voltage regulating?

Discussion in 'General Electronics Chat' started by redlong82, Jul 5, 2013.

  1. redlong82

    Thread Starter New Member

    Jun 21, 2013
    Hello, everyone,

    I'm working on a scientific experiment. We need to charge magnetic coils up to 500A. Due to the limited budget, we are using car batteries. The good things are: first, car batteries is much cheaper; second, car batteries provide no ripples; and third, the internal resistance is low . The bad thing is after each discharge for about 5 seconds, the voltage of it drops a bit.

    Is there anyone knows whether there is any low-cost method to provide a more stable voltage for like 1 minute? I mean, some circuit using batteries power (~6.5 to 7.5V when fully charged) as input, and output a stable 6V or 5.5V dc voltage for 1 minute?

    I did think about the possibility of switch-mode power supply or linear power supply. But one issue concerns me. We want to pulse the coils and observe how the magnetic field in our device rises, which usually takes about 100ms. With the batteries, the coils take <1ms to reach the maximum. But I'm not sure any (low-cost!) switch-mode or linear power supply do that.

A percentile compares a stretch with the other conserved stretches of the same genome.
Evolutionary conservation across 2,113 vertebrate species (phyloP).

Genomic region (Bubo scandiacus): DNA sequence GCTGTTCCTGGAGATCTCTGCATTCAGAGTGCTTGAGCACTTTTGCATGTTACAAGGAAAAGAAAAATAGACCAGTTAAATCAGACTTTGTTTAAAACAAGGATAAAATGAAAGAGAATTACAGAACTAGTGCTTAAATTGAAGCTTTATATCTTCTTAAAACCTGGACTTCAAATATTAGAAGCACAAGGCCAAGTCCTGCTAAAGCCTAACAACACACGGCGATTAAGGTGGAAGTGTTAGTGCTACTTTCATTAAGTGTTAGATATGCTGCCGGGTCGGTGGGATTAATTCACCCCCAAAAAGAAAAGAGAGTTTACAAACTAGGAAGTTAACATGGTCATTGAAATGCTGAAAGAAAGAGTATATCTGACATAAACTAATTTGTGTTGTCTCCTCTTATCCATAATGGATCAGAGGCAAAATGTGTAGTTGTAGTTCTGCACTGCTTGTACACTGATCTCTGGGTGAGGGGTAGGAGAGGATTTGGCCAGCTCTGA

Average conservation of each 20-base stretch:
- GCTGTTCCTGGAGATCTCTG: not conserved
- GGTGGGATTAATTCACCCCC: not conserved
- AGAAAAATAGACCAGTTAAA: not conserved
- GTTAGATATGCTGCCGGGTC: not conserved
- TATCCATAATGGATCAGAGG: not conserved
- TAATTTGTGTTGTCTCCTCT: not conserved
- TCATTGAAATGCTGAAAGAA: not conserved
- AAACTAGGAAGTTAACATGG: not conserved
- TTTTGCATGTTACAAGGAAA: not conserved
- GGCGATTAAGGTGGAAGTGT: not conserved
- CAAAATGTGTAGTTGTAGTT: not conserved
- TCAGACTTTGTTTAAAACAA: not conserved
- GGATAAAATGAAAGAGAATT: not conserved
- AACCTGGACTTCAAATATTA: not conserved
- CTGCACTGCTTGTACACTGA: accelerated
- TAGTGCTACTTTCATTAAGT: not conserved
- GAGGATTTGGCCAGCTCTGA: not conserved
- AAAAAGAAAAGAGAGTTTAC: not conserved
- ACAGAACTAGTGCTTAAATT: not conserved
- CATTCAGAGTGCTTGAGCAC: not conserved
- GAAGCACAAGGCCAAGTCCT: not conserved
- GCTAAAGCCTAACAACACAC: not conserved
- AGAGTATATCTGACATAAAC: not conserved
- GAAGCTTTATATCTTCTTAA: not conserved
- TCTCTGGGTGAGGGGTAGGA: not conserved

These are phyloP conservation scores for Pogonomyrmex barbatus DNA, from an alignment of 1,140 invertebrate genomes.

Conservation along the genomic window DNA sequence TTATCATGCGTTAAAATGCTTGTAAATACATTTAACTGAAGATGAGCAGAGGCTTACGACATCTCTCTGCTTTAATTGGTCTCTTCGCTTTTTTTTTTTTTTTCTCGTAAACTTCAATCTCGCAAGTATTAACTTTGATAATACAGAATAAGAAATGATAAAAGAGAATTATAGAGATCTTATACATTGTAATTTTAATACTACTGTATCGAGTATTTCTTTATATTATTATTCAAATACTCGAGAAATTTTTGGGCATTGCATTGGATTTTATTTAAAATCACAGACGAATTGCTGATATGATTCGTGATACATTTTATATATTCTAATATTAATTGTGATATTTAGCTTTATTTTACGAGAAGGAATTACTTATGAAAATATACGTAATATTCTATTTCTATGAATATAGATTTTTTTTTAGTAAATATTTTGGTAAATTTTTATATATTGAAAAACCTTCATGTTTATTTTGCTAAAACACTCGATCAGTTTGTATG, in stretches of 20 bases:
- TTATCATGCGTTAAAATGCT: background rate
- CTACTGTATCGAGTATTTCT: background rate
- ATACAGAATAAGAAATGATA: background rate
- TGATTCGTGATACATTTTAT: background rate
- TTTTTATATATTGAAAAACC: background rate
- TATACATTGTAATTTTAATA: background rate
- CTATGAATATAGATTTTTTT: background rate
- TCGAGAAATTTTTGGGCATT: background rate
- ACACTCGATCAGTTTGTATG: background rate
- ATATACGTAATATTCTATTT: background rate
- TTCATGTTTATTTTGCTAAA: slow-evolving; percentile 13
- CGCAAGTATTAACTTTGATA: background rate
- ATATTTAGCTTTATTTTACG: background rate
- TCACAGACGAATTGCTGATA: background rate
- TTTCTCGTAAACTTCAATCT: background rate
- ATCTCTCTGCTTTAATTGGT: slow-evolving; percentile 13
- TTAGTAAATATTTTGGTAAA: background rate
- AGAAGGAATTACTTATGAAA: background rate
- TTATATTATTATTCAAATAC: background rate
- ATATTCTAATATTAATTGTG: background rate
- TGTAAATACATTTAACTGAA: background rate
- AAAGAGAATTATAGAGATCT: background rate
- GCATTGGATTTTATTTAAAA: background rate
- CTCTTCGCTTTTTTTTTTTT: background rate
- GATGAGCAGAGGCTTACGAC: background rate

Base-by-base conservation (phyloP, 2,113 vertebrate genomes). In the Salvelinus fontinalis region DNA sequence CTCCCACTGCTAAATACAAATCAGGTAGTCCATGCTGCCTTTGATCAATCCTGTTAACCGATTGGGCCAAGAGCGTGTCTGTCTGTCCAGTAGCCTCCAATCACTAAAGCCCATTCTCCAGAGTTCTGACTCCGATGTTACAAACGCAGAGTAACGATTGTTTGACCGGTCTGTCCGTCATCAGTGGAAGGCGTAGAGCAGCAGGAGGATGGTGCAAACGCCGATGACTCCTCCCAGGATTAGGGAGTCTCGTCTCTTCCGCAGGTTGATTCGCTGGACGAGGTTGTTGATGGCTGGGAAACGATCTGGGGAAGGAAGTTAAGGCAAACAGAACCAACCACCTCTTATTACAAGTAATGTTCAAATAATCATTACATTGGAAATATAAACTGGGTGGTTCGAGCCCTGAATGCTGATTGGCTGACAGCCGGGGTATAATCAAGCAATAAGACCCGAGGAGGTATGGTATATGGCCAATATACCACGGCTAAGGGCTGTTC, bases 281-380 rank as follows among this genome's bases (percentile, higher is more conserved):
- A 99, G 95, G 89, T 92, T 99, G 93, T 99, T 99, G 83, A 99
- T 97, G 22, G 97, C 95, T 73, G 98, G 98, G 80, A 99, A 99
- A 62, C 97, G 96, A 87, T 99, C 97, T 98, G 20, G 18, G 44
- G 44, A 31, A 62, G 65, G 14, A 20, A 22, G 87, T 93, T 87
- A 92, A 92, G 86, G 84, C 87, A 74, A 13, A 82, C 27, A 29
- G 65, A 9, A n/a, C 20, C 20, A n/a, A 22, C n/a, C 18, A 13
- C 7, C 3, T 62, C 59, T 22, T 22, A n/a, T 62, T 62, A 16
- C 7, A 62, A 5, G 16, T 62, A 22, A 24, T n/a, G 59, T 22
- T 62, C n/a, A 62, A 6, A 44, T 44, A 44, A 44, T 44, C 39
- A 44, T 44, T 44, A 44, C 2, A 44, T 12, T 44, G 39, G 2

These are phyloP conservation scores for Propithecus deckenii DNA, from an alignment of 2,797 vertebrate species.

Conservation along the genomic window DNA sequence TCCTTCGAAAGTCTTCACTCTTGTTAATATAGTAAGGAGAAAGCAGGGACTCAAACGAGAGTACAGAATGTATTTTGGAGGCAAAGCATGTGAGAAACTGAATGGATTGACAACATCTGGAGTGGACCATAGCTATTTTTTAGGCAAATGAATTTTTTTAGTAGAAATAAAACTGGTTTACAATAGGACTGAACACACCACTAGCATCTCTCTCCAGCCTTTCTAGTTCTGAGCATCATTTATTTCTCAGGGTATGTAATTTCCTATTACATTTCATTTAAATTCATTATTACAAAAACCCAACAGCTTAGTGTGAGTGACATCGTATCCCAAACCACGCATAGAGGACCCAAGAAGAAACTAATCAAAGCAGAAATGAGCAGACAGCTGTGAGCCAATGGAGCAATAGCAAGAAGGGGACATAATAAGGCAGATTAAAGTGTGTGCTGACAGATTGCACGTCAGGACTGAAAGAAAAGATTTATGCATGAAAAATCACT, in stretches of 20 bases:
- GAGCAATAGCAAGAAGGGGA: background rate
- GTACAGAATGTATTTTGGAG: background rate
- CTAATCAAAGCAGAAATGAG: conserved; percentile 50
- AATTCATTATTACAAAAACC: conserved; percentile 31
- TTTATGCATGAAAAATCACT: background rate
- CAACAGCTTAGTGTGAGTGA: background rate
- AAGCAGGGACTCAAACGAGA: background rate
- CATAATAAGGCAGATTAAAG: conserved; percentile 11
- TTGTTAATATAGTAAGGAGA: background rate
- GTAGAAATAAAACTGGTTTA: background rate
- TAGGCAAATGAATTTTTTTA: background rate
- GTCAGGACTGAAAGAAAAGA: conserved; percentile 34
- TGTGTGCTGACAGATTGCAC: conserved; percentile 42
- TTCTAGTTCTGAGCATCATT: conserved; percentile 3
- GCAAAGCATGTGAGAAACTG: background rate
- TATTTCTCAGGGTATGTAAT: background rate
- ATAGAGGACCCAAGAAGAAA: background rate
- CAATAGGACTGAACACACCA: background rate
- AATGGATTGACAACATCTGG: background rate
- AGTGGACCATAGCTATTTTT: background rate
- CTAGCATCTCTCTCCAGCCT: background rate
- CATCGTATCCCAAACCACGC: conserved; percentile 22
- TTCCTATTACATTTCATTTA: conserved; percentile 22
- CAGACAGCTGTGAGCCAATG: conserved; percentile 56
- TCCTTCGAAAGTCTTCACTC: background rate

Anyone has any idea?

  2. k7elp60

    Distinguished Member

    Nov 4, 2008
    The low resistance value of the coil is what is causing the battey voltage to dip. If you were to and some resistance in series with the inductor the charge current would reduce and it would take a little longer to charge the inductor and you would gain some battery life. As I remember the time constant for inductors is T=L/R where R is the series resistance(including the actual resistance of the wire to make the inductor)
  3. studiot

    AAC Fanatic!

    Nov 9, 2007
    What on earth do you mean by

    "Charge magnetic coils up to 500A" ?
  4. Ron H

    AAC Fanatic!

    Apr 14, 2005